The Buenos Aires Herald, part of Argentina’s history folds after more than 140 years
It was the only newspaper written in English in Latin America; It fell into the hands of Cristóbal López *
The Buenos Aires Herald, a long established English-language newspaper lauded for its coverage of Argentina’s 1976-1983 military dictatorship, will close after more than 140 years of publication, the newspaper said late on Monday.
“Herald’s staff have been informed that the newspaper is closing,” the paper said in a Twitter message, along with a photo of the front page of its 140th-anniversary edition from last September.
The move comes less than a year after the paper, which once called itself the only English language daily in Latin America, switched to a weekly print edition, blaming tough economic conditions and a broad shift among readers to digital media.
The Buenos Aires Herald, closely associated with Argentina’s British and, in later years, U.S. community, won praise for its coverage of the “disappeared” – people who were forcibly abducted, tortured and often murdered by the state during the dictatorship – when much of the country’s media stayed silent.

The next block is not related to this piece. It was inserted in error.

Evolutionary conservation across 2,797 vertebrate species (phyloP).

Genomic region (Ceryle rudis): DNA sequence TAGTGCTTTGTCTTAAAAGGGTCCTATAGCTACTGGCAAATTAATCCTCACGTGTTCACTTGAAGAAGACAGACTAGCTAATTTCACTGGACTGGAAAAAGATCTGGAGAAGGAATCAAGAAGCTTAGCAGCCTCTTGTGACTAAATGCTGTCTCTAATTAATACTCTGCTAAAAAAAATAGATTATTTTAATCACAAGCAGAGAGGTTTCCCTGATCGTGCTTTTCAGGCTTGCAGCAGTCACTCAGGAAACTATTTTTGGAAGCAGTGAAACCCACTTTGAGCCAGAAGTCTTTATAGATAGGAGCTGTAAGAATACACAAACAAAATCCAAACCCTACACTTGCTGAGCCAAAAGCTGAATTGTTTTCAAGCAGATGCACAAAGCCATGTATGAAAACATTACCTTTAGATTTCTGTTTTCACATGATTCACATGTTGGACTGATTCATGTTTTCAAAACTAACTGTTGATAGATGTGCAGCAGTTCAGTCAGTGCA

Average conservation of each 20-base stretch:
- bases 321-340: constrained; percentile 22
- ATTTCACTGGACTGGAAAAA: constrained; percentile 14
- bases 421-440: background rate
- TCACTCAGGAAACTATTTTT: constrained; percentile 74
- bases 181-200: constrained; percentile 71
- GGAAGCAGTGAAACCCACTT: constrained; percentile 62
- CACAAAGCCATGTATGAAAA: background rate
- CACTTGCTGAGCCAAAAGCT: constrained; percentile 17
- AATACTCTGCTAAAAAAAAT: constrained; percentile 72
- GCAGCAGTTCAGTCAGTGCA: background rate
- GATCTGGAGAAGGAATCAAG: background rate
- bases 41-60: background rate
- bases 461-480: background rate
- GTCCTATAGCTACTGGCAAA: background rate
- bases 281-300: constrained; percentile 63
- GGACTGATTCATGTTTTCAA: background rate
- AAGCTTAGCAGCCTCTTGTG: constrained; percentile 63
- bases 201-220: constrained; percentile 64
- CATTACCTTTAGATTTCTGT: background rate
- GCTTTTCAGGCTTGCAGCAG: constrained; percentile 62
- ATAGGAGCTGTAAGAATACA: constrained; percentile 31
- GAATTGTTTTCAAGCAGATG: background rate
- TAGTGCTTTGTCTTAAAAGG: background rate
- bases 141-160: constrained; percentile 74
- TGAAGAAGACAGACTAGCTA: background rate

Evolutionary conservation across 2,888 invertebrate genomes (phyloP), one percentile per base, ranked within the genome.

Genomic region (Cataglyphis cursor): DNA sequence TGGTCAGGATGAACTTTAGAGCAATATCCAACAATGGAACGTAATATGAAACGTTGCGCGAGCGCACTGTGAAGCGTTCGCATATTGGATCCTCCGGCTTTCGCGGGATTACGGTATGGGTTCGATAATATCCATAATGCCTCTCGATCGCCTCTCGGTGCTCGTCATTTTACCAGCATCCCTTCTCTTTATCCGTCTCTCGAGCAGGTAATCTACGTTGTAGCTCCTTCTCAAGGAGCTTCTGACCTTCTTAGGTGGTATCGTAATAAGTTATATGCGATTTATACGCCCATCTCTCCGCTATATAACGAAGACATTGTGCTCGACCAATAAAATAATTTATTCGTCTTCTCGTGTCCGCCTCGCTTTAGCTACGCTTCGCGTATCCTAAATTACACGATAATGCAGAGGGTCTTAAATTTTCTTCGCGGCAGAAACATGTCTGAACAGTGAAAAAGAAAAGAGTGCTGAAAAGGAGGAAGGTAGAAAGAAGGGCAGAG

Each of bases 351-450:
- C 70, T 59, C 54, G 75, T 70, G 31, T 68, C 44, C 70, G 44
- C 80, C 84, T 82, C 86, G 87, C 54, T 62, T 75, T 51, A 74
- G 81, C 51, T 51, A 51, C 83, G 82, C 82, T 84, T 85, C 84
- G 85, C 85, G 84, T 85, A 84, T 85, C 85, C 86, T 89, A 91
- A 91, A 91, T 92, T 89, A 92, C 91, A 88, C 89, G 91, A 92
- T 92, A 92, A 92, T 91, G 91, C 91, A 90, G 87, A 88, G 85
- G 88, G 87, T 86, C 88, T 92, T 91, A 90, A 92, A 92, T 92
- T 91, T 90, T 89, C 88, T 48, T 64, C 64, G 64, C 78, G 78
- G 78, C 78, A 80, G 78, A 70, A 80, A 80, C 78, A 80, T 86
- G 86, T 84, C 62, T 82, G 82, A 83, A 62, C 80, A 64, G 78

The Buenos Ayres Herald (the original spelling) was founded in 1876 by William Cathcart, an ageing Scot who had spent 50 years in “the Argentine.” It constituted of a single sheet with advertising on the front and mostly shipping coverage on the back (with the odd general news and community item thrown in).
A year later Cathcart sells the Herald to D.W. Lowe of the United States, who immediately discards the Cathcart principle of a weekly publication in favor of daily news (or at least when there is enough news to fill the paper).
Earlier this month, the Indalo Group ( the BA owners ), which has other media such as C5N and Radio 10, also closed the CN23 news channel. No doubt there will be more closures to come as the courts catch up with Lopez’s previous media empire.
Comment: In the past, the Kirchner Government funded advertising (and dedicated journalists) to kept the paper alive, but its editorial line became more and more left-wing with its slavishly supportive of the ex-president Ms Fernández and only survived by not paying taxes. It’s past loyal more conservative readership collapsed causing it to bleed more money. It will not be missed.
Today English readers can read using Google Translate reliable newspapers like the La Nacion, El Clarin, and the La Cronista for local business and political news that is free from political influence.
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